Are you a top-down thinker?
Are you a bottom-up thinker?
In other words, do you think about the target, goal, or objective before you even start? Training yourself to work from the top-down will help you mitigate the pressure of stress and adversity.
Hint: There WILL be stress and adversity, regardless of what you’re doing.
You need them to:
2) Identify what’s working
3) Identify what requires modifications
Would you build your house first and then create the blueprint? Or, would it make sense to create the blueprint (the outcome) and then reverse engineer the steps? If you would use a blueprint to build a house, aka start from the top-down, why not use this method in every aspect of your life?
This is also the most effective way to problem solve. Too many people catastrophize when they face any type of problem. Instead of focusing on solutions, they spend more time focusing on the problem itself and the worst possible outcomes.
“If I don’t fix this mistake, my boss will fire me and I’ll never work in this industry, again.”
Instead of focusing on the problem, spend at least 90% of your time focusing on the solution. The top-down method can help lower your anxiety because your mind will shift toward the solution and the steps required to get it. Forget about why the mistake happened or who caused it; you can do that later.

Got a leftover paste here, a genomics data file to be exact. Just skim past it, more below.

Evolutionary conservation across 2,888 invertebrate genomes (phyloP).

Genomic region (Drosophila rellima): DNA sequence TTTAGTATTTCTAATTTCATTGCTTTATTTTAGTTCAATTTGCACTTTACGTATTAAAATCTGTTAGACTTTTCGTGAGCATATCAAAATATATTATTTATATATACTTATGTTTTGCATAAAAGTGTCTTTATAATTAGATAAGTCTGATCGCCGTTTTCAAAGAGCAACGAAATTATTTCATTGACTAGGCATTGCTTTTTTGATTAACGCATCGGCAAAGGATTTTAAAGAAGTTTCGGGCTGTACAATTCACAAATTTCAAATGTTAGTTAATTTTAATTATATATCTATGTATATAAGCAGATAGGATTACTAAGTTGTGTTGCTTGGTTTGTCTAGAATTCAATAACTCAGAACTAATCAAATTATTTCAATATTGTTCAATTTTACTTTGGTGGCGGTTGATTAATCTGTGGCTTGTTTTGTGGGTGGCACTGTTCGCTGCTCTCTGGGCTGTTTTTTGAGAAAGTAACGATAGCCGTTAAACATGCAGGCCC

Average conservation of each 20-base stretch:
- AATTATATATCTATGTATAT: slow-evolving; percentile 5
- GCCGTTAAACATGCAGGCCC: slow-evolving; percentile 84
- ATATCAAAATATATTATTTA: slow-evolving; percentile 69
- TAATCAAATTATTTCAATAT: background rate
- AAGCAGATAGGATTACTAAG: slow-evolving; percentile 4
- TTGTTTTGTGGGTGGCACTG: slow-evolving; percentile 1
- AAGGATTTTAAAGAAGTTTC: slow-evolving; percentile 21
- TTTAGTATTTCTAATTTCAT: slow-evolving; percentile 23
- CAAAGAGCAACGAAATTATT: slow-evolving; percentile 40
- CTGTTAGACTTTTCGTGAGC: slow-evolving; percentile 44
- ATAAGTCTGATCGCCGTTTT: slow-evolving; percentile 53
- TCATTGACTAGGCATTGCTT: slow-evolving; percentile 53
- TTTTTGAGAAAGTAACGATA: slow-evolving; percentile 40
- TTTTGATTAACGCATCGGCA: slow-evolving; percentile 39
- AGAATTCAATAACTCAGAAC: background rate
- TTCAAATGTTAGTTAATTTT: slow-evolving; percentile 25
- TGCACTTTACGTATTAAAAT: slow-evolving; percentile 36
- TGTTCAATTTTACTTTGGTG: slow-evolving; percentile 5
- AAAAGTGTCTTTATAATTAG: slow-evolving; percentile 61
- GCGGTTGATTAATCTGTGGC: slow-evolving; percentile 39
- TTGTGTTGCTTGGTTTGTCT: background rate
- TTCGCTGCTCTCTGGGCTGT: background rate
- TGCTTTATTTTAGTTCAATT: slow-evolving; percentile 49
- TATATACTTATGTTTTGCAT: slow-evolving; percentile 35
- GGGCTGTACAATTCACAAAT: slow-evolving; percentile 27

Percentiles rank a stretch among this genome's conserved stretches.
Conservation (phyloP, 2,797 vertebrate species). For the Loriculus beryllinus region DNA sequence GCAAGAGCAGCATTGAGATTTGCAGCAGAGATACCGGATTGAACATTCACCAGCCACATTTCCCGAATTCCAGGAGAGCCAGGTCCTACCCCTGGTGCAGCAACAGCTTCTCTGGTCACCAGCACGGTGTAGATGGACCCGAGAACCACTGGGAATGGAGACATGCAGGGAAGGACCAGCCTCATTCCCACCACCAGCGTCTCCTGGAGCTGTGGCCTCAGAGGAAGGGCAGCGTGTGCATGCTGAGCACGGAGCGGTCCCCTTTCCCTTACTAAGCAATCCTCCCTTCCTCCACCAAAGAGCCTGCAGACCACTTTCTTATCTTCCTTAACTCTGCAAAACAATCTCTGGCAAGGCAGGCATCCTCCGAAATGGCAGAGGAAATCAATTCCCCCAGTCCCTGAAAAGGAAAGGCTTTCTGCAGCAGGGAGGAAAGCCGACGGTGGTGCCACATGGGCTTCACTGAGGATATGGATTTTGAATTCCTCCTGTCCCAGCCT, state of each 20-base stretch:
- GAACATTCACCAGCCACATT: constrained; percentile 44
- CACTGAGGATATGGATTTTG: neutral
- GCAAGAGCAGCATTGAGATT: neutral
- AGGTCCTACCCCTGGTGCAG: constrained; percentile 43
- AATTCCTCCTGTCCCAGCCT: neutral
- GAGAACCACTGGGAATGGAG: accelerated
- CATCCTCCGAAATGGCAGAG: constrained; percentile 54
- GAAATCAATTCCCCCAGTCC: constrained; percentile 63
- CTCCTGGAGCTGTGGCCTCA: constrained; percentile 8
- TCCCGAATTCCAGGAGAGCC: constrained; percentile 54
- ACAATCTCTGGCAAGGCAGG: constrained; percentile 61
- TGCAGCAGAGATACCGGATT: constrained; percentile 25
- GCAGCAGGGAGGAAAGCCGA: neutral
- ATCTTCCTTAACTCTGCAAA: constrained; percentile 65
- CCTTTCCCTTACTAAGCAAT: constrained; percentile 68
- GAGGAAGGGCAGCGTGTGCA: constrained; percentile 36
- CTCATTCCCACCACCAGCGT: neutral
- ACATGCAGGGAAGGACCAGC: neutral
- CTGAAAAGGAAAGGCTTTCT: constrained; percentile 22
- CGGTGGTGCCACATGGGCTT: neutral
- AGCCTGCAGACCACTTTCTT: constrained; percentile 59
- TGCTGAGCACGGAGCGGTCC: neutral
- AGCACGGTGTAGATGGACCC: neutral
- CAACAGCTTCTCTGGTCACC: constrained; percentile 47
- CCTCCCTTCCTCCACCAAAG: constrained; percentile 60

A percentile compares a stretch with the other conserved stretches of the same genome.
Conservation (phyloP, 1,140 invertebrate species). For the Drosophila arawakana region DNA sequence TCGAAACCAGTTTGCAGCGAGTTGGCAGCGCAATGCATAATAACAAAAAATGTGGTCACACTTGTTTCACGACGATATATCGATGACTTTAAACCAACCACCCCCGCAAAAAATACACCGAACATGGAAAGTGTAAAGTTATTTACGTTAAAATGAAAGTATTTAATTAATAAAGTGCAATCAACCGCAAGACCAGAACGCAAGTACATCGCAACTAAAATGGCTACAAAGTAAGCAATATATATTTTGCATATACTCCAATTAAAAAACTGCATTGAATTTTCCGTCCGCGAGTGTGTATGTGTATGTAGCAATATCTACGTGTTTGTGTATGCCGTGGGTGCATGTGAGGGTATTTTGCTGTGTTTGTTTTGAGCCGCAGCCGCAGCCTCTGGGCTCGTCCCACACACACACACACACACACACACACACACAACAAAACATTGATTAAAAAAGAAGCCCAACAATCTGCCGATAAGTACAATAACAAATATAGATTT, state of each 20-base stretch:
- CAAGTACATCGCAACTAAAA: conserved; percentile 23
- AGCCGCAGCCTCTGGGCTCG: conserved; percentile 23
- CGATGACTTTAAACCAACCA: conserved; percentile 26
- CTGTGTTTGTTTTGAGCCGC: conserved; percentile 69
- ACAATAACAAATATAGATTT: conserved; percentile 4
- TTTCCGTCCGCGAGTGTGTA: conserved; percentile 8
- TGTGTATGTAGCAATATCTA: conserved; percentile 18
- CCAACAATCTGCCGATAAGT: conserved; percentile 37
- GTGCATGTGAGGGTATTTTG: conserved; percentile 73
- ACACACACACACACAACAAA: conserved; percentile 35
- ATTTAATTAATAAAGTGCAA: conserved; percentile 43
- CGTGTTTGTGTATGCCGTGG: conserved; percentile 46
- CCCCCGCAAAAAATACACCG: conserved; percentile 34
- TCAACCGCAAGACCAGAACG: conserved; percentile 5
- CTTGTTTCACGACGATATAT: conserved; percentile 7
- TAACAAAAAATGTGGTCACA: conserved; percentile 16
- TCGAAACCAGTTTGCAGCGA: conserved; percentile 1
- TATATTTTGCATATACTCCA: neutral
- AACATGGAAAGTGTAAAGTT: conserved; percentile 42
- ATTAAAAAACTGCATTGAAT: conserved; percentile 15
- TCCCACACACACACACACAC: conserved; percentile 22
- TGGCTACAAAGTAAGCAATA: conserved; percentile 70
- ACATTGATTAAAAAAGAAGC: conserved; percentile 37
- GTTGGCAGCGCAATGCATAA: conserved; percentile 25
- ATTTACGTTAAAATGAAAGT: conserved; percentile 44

In the example I demonstrated how you can learn to compartmentalize things so that you operate more efficiently. If you don’t compartmentalize the steps, the odds of you quitting along your journey will steadily increase. Bottom-up thinking doesn’t allow this because you’re working without a plan. Meaning, you don’t know what’s coming or how to prepare for it.
“I’ll figure out how to fix it, once it happens.” (Reactive)
Here are some examples of things you’ll be up against, along your journey:
- People will laugh or misunderstand what you’re doing
- Spending your hard earned money or not having enough money
- Multi-tasking: your personal and professional responsibilities do not slow down just because you’re focused on something
- Difficulties in balancing your personal and professional schedules
- Losing motivation: it has a short life span
- Two steps forward, one step back: obstacles on your path
- The fear of being successful: What if I can’t handle it, once I make it?
Remember, your focus is on the outcome, not the steps that scare you or require a ton of work.
Bottom line: Top-down thinking will set you up to win. Does it take practice? Absolutely. But just like everything else, it requires consistency and discipline.
For more tips about how you think, reference my latest book: